Shoe brand Crocs, Inc. will be completely vegan by the end of 2021. The brand committed to no longer including any animal products in its collections as part of a larger sustainability initiative to become a net zero company by 2030. While many Crocs styles are vegan and made from its synthetic Croslite material, the brand has used leather in some designs, an environmentally damaging animal-derived material. Currently, the carbon footprint of each pair of Classic Clogs is fairly low at 3.94 kg of CO2e and Crocs aims to reduce that number even further by developing a more eco-friendly version of its vegan Croslite material, 45 percent of which is currently recycled.
“Taking action to reduce our environmental footprint by implementing more sustainable practices across our entire business is the right thing to do for Crocs,” Crocs CEO Andrew Rees said. “As a company, we are deeply committed to accountability and we’re confident that we have the right team, the right innovations and the right partners to help us achieve our net zero ambitions by 2030.”
In addition to going vegan, Crocs is implementing other initiatives to meet its 2030 net zero target. In 2020, 85 percent of Crocs were sold without boxes and the company is exploring other ways to reduce packaging. The brand is also working to keep its shoes out of landfills through donations, and repurposing and recycling programs, and is exploring transitioning to renewably sourced energy in its offices and distribution centers.
Shoe brands go vegan to fight climate crisis
While polyurethane-based vegan leathers are friendlier to animals than leather, the plastic materials are still harmful for the environment. For that reason, a variety of innovators have created vegan leather from plant-based materials, including pineapple leaves, apple skins, mushroom root systems, and cactus leaves. In addition to Crocs, a number of shoe brands have begun to explore more eco-friendly alternatives to both leather and plastic-based vegan leather.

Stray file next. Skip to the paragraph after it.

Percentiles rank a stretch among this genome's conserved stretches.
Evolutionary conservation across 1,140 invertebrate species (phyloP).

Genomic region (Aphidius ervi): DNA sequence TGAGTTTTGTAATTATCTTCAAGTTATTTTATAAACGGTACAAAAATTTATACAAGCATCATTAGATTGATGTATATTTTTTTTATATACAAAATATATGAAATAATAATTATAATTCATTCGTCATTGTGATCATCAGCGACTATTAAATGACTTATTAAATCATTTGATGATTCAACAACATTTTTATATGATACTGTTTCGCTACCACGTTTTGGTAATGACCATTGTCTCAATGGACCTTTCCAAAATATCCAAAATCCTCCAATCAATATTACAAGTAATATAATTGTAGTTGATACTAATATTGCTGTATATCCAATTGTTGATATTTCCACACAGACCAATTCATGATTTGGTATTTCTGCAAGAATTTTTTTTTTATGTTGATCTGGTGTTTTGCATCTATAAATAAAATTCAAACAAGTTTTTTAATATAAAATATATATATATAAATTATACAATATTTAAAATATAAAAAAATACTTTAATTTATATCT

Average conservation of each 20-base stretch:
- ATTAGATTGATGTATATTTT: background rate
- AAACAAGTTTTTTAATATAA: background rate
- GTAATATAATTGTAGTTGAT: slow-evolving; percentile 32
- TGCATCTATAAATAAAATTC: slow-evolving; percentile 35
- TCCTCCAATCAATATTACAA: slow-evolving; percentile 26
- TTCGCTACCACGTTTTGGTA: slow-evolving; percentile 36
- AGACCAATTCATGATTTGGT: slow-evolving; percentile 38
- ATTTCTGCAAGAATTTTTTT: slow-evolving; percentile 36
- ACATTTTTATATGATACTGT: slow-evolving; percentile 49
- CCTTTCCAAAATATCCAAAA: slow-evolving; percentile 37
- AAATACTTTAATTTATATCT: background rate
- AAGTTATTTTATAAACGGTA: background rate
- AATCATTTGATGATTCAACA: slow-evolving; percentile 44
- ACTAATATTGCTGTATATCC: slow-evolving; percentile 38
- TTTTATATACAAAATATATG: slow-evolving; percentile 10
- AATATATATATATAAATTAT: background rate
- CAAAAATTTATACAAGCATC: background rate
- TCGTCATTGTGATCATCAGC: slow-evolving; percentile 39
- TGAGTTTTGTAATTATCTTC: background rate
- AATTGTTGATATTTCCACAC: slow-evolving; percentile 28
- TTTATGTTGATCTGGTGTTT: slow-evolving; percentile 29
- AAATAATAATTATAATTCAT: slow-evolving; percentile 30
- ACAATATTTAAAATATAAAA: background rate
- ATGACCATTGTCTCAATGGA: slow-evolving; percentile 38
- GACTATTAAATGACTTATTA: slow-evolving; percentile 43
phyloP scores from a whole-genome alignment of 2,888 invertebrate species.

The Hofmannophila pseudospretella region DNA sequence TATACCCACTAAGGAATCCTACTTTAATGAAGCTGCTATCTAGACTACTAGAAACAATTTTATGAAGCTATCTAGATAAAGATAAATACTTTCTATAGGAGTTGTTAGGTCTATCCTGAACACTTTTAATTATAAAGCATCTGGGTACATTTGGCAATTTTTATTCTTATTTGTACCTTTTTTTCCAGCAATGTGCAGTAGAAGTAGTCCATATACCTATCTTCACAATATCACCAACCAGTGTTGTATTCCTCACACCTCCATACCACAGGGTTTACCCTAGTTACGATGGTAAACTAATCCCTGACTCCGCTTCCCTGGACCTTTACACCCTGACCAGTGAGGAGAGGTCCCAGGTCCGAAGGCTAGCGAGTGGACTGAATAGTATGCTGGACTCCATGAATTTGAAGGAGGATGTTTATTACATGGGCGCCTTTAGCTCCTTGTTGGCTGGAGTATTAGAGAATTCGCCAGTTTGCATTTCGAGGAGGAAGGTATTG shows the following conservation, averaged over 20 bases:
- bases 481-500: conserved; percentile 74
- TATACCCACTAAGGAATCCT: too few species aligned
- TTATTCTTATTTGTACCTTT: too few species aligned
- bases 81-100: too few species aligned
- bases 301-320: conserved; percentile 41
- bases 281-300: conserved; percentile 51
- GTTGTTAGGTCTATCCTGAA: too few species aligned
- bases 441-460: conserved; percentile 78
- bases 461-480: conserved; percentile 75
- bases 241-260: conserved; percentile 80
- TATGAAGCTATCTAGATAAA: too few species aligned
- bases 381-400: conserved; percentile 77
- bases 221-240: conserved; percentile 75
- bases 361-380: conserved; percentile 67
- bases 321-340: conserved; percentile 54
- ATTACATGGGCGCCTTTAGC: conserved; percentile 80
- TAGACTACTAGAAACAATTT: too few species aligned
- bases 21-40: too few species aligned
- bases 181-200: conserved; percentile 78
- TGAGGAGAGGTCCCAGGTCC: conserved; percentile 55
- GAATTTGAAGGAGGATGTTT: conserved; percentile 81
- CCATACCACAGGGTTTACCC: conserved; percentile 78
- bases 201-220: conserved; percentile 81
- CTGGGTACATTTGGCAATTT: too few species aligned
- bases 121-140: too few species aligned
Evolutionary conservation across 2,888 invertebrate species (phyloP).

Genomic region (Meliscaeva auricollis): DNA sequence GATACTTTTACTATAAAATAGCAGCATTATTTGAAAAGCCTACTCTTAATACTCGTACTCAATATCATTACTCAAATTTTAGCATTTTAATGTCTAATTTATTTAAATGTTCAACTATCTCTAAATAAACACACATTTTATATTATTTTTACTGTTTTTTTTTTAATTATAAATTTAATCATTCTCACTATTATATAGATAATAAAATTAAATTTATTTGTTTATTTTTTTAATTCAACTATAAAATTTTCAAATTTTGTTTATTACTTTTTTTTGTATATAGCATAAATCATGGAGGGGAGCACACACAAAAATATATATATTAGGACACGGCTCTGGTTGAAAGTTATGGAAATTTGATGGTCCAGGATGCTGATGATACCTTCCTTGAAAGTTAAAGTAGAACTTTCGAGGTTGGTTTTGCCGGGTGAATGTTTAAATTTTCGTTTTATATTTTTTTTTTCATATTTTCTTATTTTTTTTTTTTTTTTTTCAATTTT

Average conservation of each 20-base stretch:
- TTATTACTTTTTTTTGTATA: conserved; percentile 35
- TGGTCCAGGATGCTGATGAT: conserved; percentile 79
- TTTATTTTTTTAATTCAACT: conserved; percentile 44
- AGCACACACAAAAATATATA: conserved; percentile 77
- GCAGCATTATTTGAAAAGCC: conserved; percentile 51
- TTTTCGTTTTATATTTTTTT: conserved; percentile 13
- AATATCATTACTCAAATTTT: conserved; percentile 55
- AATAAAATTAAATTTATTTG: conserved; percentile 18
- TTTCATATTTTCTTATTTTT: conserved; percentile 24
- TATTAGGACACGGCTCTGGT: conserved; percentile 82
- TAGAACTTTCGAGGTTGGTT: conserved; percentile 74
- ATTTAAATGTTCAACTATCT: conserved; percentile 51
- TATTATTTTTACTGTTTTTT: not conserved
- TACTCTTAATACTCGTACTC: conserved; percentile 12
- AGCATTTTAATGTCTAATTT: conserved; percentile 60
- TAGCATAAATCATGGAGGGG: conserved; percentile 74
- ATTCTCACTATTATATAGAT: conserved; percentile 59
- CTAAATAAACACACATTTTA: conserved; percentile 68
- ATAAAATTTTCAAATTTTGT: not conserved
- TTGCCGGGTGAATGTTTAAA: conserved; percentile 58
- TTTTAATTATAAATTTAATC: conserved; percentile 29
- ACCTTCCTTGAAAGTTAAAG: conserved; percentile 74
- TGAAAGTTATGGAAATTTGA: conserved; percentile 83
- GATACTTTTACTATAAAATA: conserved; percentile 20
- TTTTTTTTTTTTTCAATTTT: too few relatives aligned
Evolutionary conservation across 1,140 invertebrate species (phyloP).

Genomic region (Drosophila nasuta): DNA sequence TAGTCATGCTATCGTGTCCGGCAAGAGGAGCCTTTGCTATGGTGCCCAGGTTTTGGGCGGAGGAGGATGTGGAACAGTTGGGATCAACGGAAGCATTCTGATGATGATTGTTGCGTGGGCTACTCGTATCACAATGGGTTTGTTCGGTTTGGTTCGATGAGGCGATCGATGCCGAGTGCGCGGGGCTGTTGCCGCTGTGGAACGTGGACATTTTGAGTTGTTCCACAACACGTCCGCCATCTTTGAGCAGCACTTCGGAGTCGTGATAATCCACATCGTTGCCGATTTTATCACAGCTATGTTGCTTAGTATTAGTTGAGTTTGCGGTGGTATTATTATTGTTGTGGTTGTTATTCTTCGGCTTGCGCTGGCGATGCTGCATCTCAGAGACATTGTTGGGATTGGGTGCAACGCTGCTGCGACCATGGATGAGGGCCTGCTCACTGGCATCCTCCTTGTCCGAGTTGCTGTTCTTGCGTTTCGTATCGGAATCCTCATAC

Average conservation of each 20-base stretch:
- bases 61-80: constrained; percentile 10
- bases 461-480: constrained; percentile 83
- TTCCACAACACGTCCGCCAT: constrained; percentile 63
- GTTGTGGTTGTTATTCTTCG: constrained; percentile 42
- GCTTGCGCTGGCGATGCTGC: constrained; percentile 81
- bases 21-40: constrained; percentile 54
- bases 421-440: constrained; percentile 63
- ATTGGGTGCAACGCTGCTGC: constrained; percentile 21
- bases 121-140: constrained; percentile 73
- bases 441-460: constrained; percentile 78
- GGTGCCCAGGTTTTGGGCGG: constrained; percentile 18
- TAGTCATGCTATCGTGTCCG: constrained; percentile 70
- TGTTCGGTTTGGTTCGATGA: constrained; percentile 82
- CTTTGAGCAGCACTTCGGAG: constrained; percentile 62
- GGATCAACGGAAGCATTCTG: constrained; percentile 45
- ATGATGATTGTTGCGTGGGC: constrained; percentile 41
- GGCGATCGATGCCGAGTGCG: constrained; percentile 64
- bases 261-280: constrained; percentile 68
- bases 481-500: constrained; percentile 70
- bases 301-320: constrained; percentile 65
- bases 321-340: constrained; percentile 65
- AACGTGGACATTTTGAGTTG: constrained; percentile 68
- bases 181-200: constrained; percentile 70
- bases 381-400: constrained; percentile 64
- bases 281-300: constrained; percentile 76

Reebok has also been exploring plant-based materials for several years and in 2017, the brand released a shoe made with a cotton upper and a corn-base sole. Riding high on the plant-based trend, last year, Reebok released its Forever Floatride GROW sneakers made entirely from plants, including a midsole made from castor beans, a eucalyptus tree-based upper, and sole made from rubber trees, and a sockliner made from BLOOM—an algae-based material.
Footwear and apparel giant Nike is also experimenting with plant-based leathers in a big way. Last month, Nike gave its iconic Air Force 1 shoe style a vegan leather makeover with the help of Piñatex, a leather alternative made from pineapple leaves. For the new Air Force 1, Nike ditched its leather uppers in favor of canvas and used Piñatex to craft the iconic Nike swoosh and logo. The new style is part of Nike’s Happy Pineapple summer collection which also features reimagined versions of Air Max 90, Air Max 95, and Air Zoom Type styles, all available in pastel colorways.
Game-changing vegan mushroom leather
In 2020, biotechnology startup Bolt Threads announced a partnership with fashion industry giants Adidas, Stella McCartney, Lululemon, and Kering—a luxury fashion group that manages the development of brands such as Gucci, Saint Laurent, Bottega Veneta, Balenciaga, Alexander McQueen, and more. The partnership (termed the “Mylo Consortium”) gives the fashion brands exclusive access to Bolt Threads’ Mylo—a material made from fast-growing mycelium (mushroom root systems) that Bolt Threads crafts into eco-friendly vegan leather. Mylo is environmentally superior to animal-derived leather in a variety of areas, including reduced greenhouse gas emissions, lowered water and land use, and, is made without animal cruelty.
In April, Adidas showed off the possibilities of Mylo in a concept design of its iconic Stan Smith sneakers with an outer upper, perforated stripes, heel tab overlay, and premium branding all made with Mylo and the midsole of the shoe is made with natural rubber. Previously, the brand worked with designer Stella McCartney to create vegan leather versions of its Stan Smiths—which quickly became a favorite of royalty such as Meghan Markle and Madonna.
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